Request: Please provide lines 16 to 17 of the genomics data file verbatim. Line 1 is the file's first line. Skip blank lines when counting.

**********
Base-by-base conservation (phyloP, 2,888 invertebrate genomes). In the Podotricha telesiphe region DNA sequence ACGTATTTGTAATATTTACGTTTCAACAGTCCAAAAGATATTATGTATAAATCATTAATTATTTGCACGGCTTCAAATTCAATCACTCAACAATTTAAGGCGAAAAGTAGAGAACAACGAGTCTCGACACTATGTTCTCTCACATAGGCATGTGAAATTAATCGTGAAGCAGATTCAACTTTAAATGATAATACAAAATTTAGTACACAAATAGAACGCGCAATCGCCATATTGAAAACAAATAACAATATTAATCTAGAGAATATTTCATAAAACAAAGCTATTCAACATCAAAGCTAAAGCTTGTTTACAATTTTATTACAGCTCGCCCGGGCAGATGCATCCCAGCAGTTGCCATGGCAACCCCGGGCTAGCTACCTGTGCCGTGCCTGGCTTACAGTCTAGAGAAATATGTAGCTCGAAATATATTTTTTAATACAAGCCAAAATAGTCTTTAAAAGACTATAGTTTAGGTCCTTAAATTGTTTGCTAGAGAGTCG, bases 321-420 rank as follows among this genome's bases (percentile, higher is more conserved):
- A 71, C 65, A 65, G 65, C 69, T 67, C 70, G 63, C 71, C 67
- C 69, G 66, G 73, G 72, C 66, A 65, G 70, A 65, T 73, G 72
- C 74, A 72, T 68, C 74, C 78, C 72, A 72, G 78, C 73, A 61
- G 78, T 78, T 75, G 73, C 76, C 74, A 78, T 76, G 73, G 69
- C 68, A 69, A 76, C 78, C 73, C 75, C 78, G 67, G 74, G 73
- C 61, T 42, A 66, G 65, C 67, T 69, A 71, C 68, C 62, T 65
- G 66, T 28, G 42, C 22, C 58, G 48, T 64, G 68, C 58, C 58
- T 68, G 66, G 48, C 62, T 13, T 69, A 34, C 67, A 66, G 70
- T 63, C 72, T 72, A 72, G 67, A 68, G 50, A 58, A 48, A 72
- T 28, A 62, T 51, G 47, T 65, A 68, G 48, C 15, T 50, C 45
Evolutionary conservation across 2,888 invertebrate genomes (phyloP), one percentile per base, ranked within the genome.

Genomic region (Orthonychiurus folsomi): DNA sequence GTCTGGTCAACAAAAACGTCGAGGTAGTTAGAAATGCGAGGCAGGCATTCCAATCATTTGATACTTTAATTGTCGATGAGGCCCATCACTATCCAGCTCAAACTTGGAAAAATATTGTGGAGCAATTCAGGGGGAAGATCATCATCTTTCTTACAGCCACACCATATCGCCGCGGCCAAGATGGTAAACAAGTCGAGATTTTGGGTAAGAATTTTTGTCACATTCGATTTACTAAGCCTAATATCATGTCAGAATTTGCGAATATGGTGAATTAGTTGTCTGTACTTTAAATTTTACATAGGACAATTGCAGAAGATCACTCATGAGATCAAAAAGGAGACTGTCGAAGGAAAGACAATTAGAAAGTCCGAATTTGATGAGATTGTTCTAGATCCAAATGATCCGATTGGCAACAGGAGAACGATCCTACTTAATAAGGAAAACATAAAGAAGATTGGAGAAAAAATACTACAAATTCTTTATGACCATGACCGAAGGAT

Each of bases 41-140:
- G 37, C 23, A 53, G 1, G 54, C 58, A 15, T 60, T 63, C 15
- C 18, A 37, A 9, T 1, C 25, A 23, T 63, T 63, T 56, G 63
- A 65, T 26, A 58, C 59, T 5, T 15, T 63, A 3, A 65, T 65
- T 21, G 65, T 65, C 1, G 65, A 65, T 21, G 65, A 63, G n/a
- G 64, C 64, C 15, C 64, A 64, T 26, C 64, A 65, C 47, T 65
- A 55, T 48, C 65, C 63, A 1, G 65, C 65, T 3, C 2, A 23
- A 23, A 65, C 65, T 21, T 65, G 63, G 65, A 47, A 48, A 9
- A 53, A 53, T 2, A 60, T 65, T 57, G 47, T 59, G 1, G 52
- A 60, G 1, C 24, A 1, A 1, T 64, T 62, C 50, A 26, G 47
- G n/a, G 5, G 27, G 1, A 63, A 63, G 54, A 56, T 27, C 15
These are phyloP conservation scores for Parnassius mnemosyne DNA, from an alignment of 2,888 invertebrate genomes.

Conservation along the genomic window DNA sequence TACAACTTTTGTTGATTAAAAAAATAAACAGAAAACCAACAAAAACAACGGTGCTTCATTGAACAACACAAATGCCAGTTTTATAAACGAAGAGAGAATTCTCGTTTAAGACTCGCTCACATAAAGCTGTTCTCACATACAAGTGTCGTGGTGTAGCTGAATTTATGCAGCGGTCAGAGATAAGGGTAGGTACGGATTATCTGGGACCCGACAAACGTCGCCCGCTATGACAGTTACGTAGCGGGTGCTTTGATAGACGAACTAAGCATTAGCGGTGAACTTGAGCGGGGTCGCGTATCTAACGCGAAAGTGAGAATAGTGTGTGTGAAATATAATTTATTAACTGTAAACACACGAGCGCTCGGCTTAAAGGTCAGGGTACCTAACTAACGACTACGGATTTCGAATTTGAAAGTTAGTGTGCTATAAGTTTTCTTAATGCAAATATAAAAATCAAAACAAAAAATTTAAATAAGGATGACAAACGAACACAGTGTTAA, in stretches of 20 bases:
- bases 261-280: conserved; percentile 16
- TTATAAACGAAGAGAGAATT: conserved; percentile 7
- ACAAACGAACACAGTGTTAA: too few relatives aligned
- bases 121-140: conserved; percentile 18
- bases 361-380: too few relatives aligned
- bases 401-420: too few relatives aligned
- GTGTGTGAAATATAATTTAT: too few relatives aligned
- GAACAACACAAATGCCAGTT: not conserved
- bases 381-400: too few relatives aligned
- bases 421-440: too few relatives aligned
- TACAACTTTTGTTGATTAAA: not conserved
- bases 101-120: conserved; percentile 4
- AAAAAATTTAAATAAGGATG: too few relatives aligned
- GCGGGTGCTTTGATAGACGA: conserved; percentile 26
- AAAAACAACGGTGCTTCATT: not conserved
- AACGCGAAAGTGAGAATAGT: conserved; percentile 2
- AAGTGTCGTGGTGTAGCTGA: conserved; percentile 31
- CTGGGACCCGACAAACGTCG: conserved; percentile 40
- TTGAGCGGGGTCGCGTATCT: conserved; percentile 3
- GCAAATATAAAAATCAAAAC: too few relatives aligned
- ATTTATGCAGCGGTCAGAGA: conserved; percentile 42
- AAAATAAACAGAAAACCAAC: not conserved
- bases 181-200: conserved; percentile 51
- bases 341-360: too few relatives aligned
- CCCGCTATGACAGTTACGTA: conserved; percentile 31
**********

- C 18, A 37, A 9, T 1, C 25, A 23, T 63, T 63, T 56, G 63
- A 65, T 26, A 58, C 59, T 5, T 15, T 63, A 3, A 65, T 65